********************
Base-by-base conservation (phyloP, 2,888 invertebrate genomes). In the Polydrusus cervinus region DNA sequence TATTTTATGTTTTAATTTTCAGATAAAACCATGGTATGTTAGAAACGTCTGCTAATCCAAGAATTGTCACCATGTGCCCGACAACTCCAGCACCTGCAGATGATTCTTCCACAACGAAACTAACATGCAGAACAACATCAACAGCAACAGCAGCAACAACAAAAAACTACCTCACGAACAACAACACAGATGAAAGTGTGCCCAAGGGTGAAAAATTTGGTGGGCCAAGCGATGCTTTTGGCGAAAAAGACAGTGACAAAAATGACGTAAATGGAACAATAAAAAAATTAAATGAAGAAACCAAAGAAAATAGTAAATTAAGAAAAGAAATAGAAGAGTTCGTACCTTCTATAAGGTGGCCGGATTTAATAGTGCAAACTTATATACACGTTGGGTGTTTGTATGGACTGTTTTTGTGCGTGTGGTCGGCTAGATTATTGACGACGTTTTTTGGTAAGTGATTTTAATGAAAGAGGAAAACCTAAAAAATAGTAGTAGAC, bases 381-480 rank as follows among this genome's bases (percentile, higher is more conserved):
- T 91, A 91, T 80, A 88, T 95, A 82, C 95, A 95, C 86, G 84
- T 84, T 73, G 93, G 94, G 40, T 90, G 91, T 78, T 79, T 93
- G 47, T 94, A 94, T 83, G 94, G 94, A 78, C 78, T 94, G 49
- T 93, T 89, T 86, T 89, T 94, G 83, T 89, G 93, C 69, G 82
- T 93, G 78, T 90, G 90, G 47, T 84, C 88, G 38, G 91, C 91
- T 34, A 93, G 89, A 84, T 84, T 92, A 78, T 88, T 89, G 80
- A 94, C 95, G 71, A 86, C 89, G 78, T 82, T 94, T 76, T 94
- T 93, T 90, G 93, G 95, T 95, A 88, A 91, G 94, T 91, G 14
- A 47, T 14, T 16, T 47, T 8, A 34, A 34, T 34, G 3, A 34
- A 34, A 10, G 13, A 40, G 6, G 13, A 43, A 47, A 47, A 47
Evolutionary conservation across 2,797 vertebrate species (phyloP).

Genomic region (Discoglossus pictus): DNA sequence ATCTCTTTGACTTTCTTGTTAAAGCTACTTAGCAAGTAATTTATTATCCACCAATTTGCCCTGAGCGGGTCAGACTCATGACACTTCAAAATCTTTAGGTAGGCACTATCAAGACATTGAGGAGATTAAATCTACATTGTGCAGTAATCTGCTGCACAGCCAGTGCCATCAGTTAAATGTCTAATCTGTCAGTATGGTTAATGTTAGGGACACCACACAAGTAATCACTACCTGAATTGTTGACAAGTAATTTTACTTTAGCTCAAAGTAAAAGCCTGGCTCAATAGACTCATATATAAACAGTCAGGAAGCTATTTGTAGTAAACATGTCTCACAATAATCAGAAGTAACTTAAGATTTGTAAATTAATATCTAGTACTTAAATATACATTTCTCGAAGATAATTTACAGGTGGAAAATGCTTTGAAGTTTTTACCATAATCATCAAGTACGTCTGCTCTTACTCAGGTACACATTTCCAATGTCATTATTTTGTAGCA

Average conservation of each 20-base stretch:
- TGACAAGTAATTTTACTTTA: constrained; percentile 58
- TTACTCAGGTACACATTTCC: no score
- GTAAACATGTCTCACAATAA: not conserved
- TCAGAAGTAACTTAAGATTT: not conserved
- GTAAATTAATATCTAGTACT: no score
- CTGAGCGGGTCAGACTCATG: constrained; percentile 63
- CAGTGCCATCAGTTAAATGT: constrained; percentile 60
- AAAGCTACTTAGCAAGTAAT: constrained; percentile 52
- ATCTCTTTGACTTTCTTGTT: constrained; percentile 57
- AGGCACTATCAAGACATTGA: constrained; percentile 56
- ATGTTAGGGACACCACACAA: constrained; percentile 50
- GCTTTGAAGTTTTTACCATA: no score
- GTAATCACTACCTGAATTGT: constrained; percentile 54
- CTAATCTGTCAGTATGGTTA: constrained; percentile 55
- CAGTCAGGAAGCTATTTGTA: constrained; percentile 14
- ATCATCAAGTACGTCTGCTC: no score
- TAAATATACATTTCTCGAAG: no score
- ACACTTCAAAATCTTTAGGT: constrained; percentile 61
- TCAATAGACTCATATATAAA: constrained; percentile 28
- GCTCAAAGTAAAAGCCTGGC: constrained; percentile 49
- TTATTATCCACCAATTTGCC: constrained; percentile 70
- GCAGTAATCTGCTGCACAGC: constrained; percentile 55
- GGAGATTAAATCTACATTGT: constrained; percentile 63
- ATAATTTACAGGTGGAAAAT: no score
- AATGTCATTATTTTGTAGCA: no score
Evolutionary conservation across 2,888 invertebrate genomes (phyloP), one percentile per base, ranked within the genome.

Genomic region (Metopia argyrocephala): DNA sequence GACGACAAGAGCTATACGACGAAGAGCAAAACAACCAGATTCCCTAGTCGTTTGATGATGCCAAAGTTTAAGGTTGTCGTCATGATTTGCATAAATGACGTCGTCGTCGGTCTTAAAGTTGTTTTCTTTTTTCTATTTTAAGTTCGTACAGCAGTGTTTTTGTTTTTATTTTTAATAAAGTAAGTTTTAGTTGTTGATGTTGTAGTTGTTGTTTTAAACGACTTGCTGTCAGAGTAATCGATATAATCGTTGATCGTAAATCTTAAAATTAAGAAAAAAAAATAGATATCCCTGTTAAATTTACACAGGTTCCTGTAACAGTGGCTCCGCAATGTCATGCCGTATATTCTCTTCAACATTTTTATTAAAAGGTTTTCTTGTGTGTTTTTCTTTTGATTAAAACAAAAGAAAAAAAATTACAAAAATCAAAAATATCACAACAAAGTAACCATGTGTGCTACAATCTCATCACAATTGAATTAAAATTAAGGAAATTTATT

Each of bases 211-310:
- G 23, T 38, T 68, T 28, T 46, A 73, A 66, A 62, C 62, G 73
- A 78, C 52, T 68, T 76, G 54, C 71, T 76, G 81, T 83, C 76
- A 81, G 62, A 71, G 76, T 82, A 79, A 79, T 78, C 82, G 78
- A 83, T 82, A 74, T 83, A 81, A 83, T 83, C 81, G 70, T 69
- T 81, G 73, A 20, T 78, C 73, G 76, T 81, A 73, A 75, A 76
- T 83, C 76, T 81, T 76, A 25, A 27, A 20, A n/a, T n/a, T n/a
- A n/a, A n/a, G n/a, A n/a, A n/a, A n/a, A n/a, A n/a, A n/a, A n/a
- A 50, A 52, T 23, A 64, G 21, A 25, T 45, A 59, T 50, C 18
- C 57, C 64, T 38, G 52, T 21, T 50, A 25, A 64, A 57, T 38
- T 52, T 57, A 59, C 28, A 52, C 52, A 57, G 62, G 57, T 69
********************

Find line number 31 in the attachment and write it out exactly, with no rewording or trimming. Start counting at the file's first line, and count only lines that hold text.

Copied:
- TAAATATACATTTCTCGAAG: no score